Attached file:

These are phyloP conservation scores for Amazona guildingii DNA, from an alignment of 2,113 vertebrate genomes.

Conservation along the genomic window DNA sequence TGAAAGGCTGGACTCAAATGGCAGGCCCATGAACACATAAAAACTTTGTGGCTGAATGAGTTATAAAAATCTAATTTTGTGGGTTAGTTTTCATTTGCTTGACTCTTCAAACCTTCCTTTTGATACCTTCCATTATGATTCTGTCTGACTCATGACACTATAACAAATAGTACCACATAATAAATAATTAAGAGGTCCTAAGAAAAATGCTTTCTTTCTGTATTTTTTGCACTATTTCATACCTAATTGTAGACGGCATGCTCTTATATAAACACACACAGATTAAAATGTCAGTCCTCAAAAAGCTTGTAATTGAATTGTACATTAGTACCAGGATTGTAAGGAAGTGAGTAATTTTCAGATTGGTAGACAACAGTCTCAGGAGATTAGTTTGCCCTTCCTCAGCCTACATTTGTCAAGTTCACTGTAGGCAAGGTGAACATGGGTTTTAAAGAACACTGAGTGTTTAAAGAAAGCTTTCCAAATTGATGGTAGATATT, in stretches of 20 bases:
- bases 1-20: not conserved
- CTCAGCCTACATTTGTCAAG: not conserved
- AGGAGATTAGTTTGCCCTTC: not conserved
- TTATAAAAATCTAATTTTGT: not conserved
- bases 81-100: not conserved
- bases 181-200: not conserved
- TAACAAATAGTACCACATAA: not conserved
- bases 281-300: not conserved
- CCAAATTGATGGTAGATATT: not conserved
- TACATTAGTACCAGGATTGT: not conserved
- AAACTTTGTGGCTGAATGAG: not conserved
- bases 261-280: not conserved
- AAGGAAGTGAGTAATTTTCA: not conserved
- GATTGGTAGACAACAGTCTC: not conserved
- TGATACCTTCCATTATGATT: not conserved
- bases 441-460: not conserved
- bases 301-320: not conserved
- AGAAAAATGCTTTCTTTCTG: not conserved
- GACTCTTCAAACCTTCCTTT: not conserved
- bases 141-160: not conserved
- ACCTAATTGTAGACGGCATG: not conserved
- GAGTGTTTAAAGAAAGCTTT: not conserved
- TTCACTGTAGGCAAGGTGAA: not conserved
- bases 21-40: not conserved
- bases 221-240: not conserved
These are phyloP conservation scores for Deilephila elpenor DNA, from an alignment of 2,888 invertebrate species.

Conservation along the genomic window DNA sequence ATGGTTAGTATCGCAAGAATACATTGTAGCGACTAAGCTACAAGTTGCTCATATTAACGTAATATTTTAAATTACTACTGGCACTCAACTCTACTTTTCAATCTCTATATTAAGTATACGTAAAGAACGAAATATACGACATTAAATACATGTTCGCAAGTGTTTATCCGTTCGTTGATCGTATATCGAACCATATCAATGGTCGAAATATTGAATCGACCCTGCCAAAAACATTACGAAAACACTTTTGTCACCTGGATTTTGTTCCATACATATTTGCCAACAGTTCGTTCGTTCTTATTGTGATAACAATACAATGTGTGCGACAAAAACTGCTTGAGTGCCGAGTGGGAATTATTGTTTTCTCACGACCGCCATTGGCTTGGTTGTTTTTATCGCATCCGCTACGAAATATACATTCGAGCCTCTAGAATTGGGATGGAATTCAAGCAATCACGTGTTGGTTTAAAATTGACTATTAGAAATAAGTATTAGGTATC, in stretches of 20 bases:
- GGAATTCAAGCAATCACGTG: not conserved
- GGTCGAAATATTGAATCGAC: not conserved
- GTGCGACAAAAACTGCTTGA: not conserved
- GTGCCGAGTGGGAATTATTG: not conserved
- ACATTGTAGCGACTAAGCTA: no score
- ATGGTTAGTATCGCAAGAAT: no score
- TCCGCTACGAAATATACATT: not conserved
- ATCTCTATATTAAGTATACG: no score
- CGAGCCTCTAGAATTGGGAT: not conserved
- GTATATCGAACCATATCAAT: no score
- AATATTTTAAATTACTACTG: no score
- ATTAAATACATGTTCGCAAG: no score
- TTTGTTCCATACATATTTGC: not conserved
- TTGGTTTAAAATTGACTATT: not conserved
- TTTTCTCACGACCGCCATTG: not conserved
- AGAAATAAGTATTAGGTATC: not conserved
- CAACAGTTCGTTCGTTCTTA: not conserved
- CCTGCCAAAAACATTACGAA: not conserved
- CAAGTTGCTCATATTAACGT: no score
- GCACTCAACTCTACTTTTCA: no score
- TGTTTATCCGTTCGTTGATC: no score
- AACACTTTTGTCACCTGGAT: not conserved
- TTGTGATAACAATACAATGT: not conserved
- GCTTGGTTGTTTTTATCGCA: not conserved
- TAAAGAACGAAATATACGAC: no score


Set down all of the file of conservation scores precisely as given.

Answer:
These are phyloP conservation scores for Amazona guildingii DNA, from an alignment of 2,113 vertebrate genomes.

Conservation along the genomic window DNA sequence TGAAAGGCTGGACTCAAATGGCAGGCCCATGAACACATAAAAACTTTGTGGCTGAATGAGTTATAAAAATCTAATTTTGTGGGTTAGTTTTCATTTGCTTGACTCTTCAAACCTTCCTTTTGATACCTTCCATTATGATTCTGTCTGACTCATGACACTATAACAAATAGTACCACATAATAAATAATTAAGAGGTCCTAAGAAAAATGCTTTCTTTCTGTATTTTTTGCACTATTTCATACCTAATTGTAGACGGCATGCTCTTATATAAACACACACAGATTAAAATGTCAGTCCTCAAAAAGCTTGTAATTGAATTGTACATTAGTACCAGGATTGTAAGGAAGTGAGTAATTTTCAGATTGGTAGACAACAGTCTCAGGAGATTAGTTTGCCCTTCCTCAGCCTACATTTGTCAAGTTCACTGTAGGCAAGGTGAACATGGGTTTTAAAGAACACTGAGTGTTTAAAGAAAGCTTTCCAAATTGATGGTAGATATT, in stretches of 20 bases:
- bases 1-20: not conserved
- CTCAGCCTACATTTGTCAAG: not conserved
- AGGAGATTAGTTTGCCCTTC: not conserved
- TTATAAAAATCTAATTTTGT: not conserved
- bases 81-100: not conserved
- bases 181-200: not conserved
- TAACAAATAGTACCACATAA: not conserved
- bases 281-300: not conserved
- CCAAATTGATGGTAGATATT: not conserved
- TACATTAGTACCAGGATTGT: not conserved
- AAACTTTGTGGCTGAATGAG: not conserved
- bases 261-280: not conserved
- AAGGAAGTGAGTAATTTTCA: not conserved
- GATTGGTAGACAACAGTCTC: not conserved
- TGATACCTTCCATTATGATT: not conserved
- bases 441-460: not conserved
- bases 301-320: not conserved
- AGAAAAATGCTTTCTTTCTG: not conserved
- GACTCTTCAAACCTTCCTTT: not conserved
- bases 141-160: not conserved
- ACCTAATTGTAGACGGCATG: not conserved
- GAGTGTTTAAAGAAAGCTTT: not conserved
- TTCACTGTAGGCAAGGTGAA: not conserved
- bases 21-40: not conserved
- bases 221-240: not conserved
These are phyloP conservation scores for Deilephila elpenor DNA, from an alignment of 2,888 invertebrate species.

Conservation along the genomic window DNA sequence ATGGTTAGTATCGCAAGAATACATTGTAGCGACTAAGCTACAAGTTGCTCATATTAACGTAATATTTTAAATTACTACTGGCACTCAACTCTACTTTTCAATCTCTATATTAAGTATACGTAAAGAACGAAATATACGACATTAAATACATGTTCGCAAGTGTTTATCCGTTCGTTGATCGTATATCGAACCATATCAATGGTCGAAATATTGAATCGACCCTGCCAAAAACATTACGAAAACACTTTTGTCACCTGGATTTTGTTCCATACATATTTGCCAACAGTTCGTTCGTTCTTATTGTGATAACAATACAATGTGTGCGACAAAAACTGCTTGAGTGCCGAGTGGGAATTATTGTTTTCTCACGACCGCCATTGGCTTGGTTGTTTTTATCGCATCCGCTACGAAATATACATTCGAGCCTCTAGAATTGGGATGGAATTCAAGCAATCACGTGTTGGTTTAAAATTGACTATTAGAAATAAGTATTAGGTATC, in stretches of 20 bases:
- GGAATTCAAGCAATCACGTG: not conserved
- GGTCGAAATATTGAATCGAC: not conserved
- GTGCGACAAAAACTGCTTGA: not conserved
- GTGCCGAGTGGGAATTATTG: not conserved
- ACATTGTAGCGACTAAGCTA: no score
- ATGGTTAGTATCGCAAGAAT: no score
- TCCGCTACGAAATATACATT: not conserved
- ATCTCTATATTAAGTATACG: no score
- CGAGCCTCTAGAATTGGGAT: not conserved
- GTATATCGAACCATATCAAT: no score
- AATATTTTAAATTACTACTG: no score
- ATTAAATACATGTTCGCAAG: no score
- TTTGTTCCATACATATTTGC: not conserved
- TTGGTTTAAAATTGACTATT: not conserved
- TTTTCTCACGACCGCCATTG: not conserved
- AGAAATAAGTATTAGGTATC: not conserved
- CAACAGTTCGTTCGTTCTTA: not conserved
- CCTGCCAAAAACATTACGAA: not conserved
- CAAGTTGCTCATATTAACGT: no score
- GCACTCAACTCTACTTTTCA: no score
- TGTTTATCCGTTCGTTGATC: no score
- AACACTTTTGTCACCTGGAT: not conserved
- TTGTGATAACAATACAATGT: not conserved
- GCTTGGTTGTTTTTATCGCA: not conserved
- TAAAGAACGAAATATACGAC: no score